“This is the toughest award in advertising, because it recognizes an agency’s overall creative excellence,” said Chuck Porter, chairman of Crispin Porter + Bogusky. “To win an O’Toole, one hot idea won’t cut it, an agency has got to be the best over and over and over again.”
Duncan/Channon was this year one of only five finalists for the American Association of Advertising Agencies’ O’Toole Award in the Small Agency category, the third consecutive year the agency has been so honored. (See 2009, 2008.) And because, as Chuck said, this so-called “biggest award in advertising” is not just for one client or one piece of work, congratulations are due once more to the entire D/C staff, the best creative, account, media, planning and production team in the business. Or at least top five. And congratulations as well to Mono, who took top honor.
The world’s largest ticket marketplace, StubHub, a division of eBay, has scored a new general agency in Duncan/Channon.
On the eve of its tenth anniversary, StubHub is looking to reinforce its leadership in the category and expand awareness beyond its core sports-fan audience (balletomanes, take note). D/C has developed a comprehensive new campaign for the fall. The first TV spot broke today on ESPN, but you can enjoy it here. (For you production-enthusiasts, no CGI was used. Just good, old-fashioned forced perspective. Thanks, Steven Diller.)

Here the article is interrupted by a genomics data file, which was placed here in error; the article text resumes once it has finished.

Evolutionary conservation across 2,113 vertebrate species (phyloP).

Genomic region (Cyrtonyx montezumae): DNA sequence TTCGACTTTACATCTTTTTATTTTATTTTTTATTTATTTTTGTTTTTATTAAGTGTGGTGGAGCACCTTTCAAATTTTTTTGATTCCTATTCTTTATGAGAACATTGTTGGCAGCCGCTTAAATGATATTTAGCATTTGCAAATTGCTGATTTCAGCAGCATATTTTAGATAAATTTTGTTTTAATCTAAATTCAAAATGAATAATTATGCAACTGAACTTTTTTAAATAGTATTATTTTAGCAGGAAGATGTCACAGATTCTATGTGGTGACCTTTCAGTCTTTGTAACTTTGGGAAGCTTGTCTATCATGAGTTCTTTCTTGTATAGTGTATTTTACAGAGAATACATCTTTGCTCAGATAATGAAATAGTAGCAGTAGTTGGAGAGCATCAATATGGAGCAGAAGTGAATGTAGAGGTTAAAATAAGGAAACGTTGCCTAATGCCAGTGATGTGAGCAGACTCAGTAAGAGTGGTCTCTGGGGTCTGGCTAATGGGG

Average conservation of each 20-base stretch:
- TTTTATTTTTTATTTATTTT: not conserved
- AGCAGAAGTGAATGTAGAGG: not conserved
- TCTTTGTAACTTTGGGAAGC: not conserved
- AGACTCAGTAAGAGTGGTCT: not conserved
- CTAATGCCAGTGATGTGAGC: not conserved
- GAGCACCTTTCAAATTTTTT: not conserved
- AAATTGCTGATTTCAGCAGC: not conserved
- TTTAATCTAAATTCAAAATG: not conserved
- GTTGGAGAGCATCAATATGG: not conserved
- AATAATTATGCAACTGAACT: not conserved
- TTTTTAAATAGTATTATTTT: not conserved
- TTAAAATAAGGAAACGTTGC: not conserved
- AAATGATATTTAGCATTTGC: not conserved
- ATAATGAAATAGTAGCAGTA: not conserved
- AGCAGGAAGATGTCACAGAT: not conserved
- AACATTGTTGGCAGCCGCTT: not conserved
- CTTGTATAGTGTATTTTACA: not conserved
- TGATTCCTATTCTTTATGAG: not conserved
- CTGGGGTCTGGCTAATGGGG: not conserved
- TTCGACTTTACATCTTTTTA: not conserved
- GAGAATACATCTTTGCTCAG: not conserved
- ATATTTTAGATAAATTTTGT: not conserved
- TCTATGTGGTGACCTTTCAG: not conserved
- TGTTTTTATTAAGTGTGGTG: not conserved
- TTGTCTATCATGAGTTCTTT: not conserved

(UPDATE 7/27: Turns out that industry bible, Communications Arts, is also talking about D/C’s new Birkenstock campaign today. Just sayin’.)
Nothing to do with illegal immigration or majestic cacti. This Arizona happens to be Birkenstock‘s famous two-strap sandal, and, last month, due to bold new print work from those fab fetishists at D/C, it completely (if temporarily) sold out. For perhaps the first time in its 236-year history, the venerable German footwear maker had to scramble to replenish inventory on its signature product. First indications that the campaign would be a winner came last Spring when it also helped to drive one of the biggest ever sell-ins for the brand’s women’s fashion shoes.